John Stark's "brief online survey" of other public access channels overlooked the "performing arts, lectures, guest speakers, and specially produced programs on current issues" that are the staple of any public access channel. These types of programming as well as high-school sports, how-to shows, local music, etc. are located on any local community media channel. For example, I produced a 20-part series on the history of architecture with the University of Oregon art history department that was played on various public access channels. Separately, BTV10 produced coverage of the Ski to Sea Parade, which is normally a public-access type of show. Many such examples exist and help to refute the idea that public access is solely guys in hot tubs or church sermons.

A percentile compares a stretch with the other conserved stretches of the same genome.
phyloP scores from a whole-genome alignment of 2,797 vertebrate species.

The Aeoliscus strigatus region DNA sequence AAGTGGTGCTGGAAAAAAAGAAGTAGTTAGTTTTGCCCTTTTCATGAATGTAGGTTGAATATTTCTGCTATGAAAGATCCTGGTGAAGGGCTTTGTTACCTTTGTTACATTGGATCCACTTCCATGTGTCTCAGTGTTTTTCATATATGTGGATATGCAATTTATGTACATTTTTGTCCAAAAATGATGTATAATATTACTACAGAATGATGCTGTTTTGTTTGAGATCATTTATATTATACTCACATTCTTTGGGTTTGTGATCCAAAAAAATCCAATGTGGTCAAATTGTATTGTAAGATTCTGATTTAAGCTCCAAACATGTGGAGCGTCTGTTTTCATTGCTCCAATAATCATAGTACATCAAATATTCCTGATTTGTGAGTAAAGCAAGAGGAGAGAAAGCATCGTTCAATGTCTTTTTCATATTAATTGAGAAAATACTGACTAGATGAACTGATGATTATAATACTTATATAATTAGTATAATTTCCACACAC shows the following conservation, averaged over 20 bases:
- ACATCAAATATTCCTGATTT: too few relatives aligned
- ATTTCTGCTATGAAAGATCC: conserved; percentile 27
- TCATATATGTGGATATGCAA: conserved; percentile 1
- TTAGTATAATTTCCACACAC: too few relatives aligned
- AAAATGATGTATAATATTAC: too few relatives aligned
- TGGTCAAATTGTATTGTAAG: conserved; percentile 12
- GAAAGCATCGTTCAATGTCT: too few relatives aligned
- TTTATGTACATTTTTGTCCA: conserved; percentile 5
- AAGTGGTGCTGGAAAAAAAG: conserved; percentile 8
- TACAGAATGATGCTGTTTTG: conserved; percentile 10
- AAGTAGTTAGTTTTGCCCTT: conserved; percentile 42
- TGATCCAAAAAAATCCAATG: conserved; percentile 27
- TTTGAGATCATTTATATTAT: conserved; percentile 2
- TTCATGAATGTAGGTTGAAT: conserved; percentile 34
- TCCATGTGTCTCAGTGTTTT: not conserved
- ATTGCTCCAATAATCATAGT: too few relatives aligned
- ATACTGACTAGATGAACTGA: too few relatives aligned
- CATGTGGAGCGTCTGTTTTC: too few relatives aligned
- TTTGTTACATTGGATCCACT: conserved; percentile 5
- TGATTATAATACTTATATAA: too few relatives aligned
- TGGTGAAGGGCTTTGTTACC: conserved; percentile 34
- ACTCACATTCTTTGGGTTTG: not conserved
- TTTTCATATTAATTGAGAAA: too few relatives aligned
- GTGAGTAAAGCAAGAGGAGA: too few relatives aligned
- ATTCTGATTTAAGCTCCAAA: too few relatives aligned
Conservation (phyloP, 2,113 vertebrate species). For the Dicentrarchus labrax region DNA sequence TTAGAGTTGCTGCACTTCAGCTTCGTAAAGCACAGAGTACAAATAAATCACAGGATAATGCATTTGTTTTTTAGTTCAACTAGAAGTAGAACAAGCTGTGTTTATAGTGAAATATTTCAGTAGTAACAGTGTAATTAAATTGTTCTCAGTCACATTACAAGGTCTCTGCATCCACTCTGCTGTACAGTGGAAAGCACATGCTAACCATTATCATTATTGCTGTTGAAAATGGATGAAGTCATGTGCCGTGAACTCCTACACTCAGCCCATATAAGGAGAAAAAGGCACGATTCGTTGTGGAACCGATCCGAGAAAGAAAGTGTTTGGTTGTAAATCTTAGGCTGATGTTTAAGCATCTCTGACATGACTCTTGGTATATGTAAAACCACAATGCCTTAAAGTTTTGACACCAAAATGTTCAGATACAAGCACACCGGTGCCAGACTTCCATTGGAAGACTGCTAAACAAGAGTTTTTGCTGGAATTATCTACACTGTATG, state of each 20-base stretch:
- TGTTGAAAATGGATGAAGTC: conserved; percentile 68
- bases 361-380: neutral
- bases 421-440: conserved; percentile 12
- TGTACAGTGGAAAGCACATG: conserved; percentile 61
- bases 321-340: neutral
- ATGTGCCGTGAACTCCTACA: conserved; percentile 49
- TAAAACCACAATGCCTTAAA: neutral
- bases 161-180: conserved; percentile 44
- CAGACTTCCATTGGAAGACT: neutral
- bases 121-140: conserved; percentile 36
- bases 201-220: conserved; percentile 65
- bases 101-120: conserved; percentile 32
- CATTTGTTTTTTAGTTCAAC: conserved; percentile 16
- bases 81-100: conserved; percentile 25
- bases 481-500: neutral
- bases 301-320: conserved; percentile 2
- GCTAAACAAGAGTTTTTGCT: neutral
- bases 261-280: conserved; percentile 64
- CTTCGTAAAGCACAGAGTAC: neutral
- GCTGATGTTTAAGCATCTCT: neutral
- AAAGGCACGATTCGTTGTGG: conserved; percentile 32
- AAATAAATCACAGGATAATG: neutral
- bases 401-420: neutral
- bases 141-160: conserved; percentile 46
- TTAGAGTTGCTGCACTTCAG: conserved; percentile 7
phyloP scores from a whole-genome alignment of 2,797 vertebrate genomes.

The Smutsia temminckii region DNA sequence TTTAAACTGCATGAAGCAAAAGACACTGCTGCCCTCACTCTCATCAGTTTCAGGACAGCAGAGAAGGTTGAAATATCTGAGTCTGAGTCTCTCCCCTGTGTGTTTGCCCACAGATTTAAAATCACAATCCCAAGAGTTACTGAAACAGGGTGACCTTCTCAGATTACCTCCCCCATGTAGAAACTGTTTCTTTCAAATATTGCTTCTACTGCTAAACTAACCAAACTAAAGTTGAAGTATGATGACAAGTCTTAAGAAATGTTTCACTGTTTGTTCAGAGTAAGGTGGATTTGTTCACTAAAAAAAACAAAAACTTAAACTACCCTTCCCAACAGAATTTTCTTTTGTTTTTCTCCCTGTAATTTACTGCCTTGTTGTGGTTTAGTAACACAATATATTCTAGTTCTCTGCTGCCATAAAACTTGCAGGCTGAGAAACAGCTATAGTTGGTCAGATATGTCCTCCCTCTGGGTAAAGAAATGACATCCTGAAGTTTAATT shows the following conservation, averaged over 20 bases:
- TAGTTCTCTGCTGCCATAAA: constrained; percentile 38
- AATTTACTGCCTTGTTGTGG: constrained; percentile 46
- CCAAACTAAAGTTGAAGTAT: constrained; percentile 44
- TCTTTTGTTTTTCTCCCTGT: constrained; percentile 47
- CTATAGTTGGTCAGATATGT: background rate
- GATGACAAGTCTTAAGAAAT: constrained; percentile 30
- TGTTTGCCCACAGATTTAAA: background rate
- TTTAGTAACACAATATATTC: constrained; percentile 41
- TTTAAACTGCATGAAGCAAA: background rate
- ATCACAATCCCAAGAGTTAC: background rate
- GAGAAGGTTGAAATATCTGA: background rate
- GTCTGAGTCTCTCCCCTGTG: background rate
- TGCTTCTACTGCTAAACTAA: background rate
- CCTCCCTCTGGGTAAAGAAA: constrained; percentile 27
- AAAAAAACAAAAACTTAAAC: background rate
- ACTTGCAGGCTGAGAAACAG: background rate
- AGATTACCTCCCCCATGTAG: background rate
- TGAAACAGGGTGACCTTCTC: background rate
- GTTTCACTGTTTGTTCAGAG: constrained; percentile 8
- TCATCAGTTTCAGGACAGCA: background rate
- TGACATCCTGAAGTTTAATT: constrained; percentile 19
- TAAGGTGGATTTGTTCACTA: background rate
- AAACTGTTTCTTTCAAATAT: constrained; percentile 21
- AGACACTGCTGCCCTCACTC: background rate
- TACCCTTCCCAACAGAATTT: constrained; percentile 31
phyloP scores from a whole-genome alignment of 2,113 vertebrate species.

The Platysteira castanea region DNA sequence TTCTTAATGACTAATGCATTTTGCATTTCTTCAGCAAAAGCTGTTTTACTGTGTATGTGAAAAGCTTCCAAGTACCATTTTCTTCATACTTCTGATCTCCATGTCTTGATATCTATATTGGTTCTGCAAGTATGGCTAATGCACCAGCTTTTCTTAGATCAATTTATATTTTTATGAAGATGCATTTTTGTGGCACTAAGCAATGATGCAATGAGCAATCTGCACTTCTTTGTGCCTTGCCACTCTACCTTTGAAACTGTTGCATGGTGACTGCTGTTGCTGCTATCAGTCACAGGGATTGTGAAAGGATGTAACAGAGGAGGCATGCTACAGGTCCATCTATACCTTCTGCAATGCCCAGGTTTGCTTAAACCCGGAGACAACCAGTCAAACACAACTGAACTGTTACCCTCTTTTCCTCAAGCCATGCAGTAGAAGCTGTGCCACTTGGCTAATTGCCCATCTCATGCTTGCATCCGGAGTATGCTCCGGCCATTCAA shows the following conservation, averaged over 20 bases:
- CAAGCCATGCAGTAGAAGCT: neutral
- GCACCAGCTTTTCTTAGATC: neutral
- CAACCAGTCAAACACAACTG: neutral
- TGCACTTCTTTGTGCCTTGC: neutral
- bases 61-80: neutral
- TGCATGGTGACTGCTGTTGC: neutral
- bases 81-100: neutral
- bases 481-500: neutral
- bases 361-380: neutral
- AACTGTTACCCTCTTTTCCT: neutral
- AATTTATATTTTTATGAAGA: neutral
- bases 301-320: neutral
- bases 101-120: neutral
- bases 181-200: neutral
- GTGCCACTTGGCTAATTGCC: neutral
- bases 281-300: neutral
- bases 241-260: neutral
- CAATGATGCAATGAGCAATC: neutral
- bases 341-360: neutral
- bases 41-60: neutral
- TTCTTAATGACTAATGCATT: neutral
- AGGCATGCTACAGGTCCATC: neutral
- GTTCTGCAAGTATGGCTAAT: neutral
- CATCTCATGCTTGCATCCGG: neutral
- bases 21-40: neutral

In short, a public access channel is like the letters to the editor page or public comment period. A public channel reflects the community it serves and gives local residents the opportunity to talk to one another about matters of interest to them. It is a vital part of the three-part local community media tripod that includes government, educational, and public programming. Most importantly, public access channel allows us to use electronic media to practice our cherished First Amendment rights.
Robert B. Clark